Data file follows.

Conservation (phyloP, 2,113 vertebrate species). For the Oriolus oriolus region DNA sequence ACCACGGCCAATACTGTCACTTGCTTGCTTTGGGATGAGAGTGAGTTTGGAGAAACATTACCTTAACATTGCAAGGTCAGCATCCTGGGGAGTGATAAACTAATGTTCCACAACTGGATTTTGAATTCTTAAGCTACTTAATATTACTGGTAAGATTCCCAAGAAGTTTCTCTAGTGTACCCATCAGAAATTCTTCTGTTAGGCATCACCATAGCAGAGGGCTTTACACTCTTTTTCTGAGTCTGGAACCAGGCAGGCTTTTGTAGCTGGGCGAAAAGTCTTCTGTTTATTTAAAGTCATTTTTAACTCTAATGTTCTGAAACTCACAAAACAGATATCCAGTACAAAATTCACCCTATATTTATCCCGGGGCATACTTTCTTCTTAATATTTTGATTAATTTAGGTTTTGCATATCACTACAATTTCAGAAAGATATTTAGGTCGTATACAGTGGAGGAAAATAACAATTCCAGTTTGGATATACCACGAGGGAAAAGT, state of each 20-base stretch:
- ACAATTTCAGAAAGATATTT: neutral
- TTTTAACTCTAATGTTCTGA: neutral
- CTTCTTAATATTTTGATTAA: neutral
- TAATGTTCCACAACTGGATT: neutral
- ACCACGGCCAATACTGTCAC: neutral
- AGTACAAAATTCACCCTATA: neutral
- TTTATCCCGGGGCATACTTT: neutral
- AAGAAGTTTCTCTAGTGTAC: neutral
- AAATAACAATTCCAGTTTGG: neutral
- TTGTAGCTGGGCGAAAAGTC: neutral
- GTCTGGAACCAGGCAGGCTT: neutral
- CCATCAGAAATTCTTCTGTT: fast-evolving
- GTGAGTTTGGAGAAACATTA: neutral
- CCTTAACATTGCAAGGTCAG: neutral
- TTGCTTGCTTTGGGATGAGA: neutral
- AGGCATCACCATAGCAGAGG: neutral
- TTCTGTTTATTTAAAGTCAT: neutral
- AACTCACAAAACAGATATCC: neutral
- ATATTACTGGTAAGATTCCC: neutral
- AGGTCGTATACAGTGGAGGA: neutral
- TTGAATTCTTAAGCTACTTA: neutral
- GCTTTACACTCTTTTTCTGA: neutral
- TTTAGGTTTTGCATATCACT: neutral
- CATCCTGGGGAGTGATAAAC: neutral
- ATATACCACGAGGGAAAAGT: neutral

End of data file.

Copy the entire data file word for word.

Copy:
Conservation (phyloP, 2,113 vertebrate species). For the Oriolus oriolus region DNA sequence ACCACGGCCAATACTGTCACTTGCTTGCTTTGGGATGAGAGTGAGTTTGGAGAAACATTACCTTAACATTGCAAGGTCAGCATCCTGGGGAGTGATAAACTAATGTTCCACAACTGGATTTTGAATTCTTAAGCTACTTAATATTACTGGTAAGATTCCCAAGAAGTTTCTCTAGTGTACCCATCAGAAATTCTTCTGTTAGGCATCACCATAGCAGAGGGCTTTACACTCTTTTTCTGAGTCTGGAACCAGGCAGGCTTTTGTAGCTGGGCGAAAAGTCTTCTGTTTATTTAAAGTCATTTTTAACTCTAATGTTCTGAAACTCACAAAACAGATATCCAGTACAAAATTCACCCTATATTTATCCCGGGGCATACTTTCTTCTTAATATTTTGATTAATTTAGGTTTTGCATATCACTACAATTTCAGAAAGATATTTAGGTCGTATACAGTGGAGGAAAATAACAATTCCAGTTTGGATATACCACGAGGGAAAAGT, state of each 20-base stretch:
- ACAATTTCAGAAAGATATTT: neutral
- TTTTAACTCTAATGTTCTGA: neutral
- CTTCTTAATATTTTGATTAA: neutral
- TAATGTTCCACAACTGGATT: neutral
- ACCACGGCCAATACTGTCAC: neutral
- AGTACAAAATTCACCCTATA: neutral
- TTTATCCCGGGGCATACTTT: neutral
- AAGAAGTTTCTCTAGTGTAC: neutral
- AAATAACAATTCCAGTTTGG: neutral
- TTGTAGCTGGGCGAAAAGTC: neutral
- GTCTGGAACCAGGCAGGCTT: neutral
- CCATCAGAAATTCTTCTGTT: fast-evolving
- GTGAGTTTGGAGAAACATTA: neutral
- CCTTAACATTGCAAGGTCAG: neutral
- TTGCTTGCTTTGGGATGAGA: neutral
- AGGCATCACCATAGCAGAGG: neutral
- TTCTGTTTATTTAAAGTCAT: neutral
- AACTCACAAAACAGATATCC: neutral
- ATATTACTGGTAAGATTCCC: neutral
- AGGTCGTATACAGTGGAGGA: neutral
- TTGAATTCTTAAGCTACTTA: neutral
- GCTTTACACTCTTTTTCTGA: neutral
- TTTAGGTTTTGCATATCACT: neutral
- CATCCTGGGGAGTGATAAAC: neutral
- ATATACCACGAGGGAAAAGT: neutral